Despite their disparate backgrounds, both, Sister Martha and Sister Amelia had the same goals. Get as many children adopted into loving, flourishing environments as possible and make sure the older, less adoptable ones could step out into the world armed with an education and skills to find a job.

Sister Martha was pruning the tomato plants in the vegetable garden when Chandu Chacha walked up the gravel pathway, holding the hand of a shy girl. She was holding tightly onto a raggedy doll as she sucked her thumb and looked coyly up at the Sister. “Madam, I hear you have one of the best programs here for orphan kids.”, Chandu began quietly. “Noori here isn’t technically an orphan but might as well be. Her dad is a drunk and has been missing for weeks. Would you be able to take her? Maybe someone out there would love to give her a home. She is a bright child and deserves the very best.” he said misty eyed. Sister Martha smiled kindly at Noori, took her hand and led the threesome into the front office. Two hours later, all paperwork done, Noori bade an emotional farewell to Chandu Chacha, hiding her tear-streaked face behind her doll as she followed Nagamma, the caretaker to her new room. That was three years ago.

Noori was a bright child, always smiling, always trying to make people laugh. At first she would shudder when Nagamma spoke to her but then came to realize Nagamma’s loud voice was just that, loud. She wasn’t being scolded or about to be beaten. She started to relax in her new surroundings and started to hope. She dreamed of how her new parents would be. How they would arrive in a white car and take her home to this cute cottage with a chimney and a dog, who she had named Billu. While she waited for this miracle to happen, she also started to learn the alphabet and slowly started reading short stories in English. Sister Martha taught Math – addition, subtraction, multiplication tables. Noori loved Math. She would learn by counting the fruits and flowers in the garden that she helped Sister Martha tend to. Noori was a hard worker. She never complained, even when sick and always helped make sure the younger ones were cared for. The kids affectionately called her “Little Mommy”. Even the older kids doted on her and ribbed her in good humor like she was one of them. Noori reveled in the attention but deep inside, she still craved for that family.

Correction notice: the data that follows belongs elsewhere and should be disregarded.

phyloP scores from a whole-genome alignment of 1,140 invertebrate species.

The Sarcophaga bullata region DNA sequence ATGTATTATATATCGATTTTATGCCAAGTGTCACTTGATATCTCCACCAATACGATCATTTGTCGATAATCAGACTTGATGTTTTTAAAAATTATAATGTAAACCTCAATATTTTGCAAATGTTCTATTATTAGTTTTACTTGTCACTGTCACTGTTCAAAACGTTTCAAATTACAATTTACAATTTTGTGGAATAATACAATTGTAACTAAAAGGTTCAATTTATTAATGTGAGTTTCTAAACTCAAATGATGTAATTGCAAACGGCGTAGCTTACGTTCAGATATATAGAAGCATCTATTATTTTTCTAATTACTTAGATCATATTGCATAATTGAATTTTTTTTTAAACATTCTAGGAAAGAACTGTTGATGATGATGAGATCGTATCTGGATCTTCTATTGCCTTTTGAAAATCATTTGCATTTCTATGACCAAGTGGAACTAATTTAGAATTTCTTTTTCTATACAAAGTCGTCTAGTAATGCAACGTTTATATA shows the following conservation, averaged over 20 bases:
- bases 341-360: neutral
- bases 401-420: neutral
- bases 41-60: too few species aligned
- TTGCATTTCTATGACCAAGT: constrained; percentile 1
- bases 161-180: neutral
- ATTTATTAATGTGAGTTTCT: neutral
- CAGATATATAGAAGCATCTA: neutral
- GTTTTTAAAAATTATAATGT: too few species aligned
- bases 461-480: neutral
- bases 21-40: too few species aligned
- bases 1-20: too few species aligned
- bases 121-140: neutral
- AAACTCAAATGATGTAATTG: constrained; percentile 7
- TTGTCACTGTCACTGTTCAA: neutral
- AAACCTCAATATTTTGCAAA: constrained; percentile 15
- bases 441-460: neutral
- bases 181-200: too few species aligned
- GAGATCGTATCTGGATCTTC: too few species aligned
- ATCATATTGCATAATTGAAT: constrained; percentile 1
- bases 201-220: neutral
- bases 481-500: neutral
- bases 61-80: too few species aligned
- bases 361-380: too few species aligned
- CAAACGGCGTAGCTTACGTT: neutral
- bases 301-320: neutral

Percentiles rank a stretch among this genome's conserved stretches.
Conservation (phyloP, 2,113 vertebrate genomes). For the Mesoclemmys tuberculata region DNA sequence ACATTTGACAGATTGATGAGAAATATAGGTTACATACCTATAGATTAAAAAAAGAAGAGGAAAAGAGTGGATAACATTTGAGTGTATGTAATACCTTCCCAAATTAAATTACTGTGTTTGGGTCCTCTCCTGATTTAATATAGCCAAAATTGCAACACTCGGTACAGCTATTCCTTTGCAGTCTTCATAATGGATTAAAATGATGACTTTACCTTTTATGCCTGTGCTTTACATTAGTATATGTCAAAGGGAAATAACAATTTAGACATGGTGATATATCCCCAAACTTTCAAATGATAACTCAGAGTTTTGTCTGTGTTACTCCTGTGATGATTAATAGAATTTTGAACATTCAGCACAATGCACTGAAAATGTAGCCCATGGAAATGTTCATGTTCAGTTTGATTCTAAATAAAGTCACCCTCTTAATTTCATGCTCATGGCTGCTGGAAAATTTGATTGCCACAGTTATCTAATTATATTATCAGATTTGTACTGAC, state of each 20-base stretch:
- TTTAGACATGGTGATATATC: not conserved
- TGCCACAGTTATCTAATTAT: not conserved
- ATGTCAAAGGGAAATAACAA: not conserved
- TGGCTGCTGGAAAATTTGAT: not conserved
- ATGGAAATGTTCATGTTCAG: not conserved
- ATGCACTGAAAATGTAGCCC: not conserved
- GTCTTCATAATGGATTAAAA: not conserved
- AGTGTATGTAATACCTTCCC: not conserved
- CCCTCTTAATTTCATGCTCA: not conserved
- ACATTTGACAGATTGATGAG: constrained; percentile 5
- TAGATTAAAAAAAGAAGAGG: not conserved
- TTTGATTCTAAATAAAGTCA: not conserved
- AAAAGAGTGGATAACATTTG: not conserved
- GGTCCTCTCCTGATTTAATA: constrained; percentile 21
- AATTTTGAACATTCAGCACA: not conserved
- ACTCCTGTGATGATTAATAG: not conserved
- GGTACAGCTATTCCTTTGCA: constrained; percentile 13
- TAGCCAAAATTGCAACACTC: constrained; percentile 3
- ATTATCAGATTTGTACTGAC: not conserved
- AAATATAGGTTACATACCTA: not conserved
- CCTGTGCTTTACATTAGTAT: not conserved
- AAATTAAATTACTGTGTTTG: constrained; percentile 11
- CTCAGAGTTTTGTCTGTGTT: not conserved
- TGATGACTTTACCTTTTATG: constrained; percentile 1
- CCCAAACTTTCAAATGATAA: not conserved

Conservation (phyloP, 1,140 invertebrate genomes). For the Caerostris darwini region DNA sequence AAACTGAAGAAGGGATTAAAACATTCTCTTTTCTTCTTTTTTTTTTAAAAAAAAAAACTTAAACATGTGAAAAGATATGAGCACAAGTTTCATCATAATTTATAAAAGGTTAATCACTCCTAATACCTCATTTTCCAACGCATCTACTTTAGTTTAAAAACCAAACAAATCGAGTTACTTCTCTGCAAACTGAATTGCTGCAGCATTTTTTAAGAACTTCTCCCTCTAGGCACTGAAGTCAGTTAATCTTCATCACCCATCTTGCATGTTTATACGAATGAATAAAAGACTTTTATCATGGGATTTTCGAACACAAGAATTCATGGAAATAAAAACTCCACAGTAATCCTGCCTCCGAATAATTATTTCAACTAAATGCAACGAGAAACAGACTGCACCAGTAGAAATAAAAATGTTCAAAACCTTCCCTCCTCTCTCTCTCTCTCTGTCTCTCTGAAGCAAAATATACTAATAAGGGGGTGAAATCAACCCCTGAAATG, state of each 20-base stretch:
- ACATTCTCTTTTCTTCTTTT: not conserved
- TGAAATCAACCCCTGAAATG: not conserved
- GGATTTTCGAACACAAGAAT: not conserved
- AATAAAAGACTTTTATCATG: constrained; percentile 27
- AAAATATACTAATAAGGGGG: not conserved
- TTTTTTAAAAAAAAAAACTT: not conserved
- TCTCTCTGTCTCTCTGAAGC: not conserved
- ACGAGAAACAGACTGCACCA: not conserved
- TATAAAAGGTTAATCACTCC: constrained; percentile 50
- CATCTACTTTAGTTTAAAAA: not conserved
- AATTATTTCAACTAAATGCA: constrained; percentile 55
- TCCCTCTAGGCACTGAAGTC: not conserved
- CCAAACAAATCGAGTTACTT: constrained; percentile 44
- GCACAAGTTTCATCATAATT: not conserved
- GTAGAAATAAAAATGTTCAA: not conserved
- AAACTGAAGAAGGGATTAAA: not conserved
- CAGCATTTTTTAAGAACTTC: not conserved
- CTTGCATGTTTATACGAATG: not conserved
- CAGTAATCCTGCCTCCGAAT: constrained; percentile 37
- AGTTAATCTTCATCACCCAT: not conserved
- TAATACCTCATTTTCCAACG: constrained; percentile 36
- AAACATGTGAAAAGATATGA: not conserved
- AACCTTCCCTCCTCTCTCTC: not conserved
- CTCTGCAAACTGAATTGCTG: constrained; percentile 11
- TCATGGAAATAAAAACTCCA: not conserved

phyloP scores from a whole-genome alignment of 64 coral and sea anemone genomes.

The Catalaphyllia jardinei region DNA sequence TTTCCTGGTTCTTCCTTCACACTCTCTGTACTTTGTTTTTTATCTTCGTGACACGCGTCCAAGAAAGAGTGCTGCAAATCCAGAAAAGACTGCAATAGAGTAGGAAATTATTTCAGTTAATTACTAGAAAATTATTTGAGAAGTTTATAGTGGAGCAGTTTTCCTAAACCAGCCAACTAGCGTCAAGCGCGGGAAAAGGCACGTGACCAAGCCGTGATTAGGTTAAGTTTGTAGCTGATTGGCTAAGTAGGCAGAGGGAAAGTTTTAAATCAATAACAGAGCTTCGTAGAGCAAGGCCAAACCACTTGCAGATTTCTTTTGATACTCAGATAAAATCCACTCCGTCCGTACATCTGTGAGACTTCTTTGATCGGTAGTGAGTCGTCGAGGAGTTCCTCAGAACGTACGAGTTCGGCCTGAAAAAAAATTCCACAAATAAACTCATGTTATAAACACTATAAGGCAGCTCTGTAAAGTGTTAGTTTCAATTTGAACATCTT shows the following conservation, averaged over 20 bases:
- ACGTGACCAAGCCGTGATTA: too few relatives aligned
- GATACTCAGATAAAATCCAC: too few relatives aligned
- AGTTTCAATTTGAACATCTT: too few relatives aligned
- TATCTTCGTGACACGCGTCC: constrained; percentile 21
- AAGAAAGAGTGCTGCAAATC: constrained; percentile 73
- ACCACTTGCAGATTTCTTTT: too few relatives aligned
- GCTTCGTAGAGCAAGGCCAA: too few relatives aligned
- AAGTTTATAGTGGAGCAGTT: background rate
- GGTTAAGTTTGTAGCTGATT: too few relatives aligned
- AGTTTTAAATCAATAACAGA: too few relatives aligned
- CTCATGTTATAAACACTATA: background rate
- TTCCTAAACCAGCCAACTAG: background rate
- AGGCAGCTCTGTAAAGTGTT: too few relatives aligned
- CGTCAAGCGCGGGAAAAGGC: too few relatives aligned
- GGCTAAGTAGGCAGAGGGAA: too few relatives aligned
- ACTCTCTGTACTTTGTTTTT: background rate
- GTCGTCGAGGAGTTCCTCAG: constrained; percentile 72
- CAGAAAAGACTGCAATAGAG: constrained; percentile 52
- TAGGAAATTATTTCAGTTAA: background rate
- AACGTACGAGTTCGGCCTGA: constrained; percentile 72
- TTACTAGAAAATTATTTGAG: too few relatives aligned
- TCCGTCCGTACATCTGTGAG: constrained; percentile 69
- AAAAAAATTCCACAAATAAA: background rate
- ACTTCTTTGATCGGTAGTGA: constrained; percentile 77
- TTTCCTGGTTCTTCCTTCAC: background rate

She had been there for three years now and while a lot of prospective parents had come to check her out and looked like they were very interested in taking her home, they never came back, or took home a younger child. Noori would always arrive for the meet-and-greet dressed crisply, hair tied in a ponytail that Nagamma had helped her put together, a red ribbon holding it up. Every time she walked into Sister Martha’s office to meet the parents, she thought she was going home but it didn’t happen. Some of the older kids told her that adoptive parents preferred younger children or infants since they were easier to bond with. At 6 years of age, Noori was teetering on the threshold of “too old”. She had begun to resign herself to the fact that she might never get adopted. And then her miracle happened.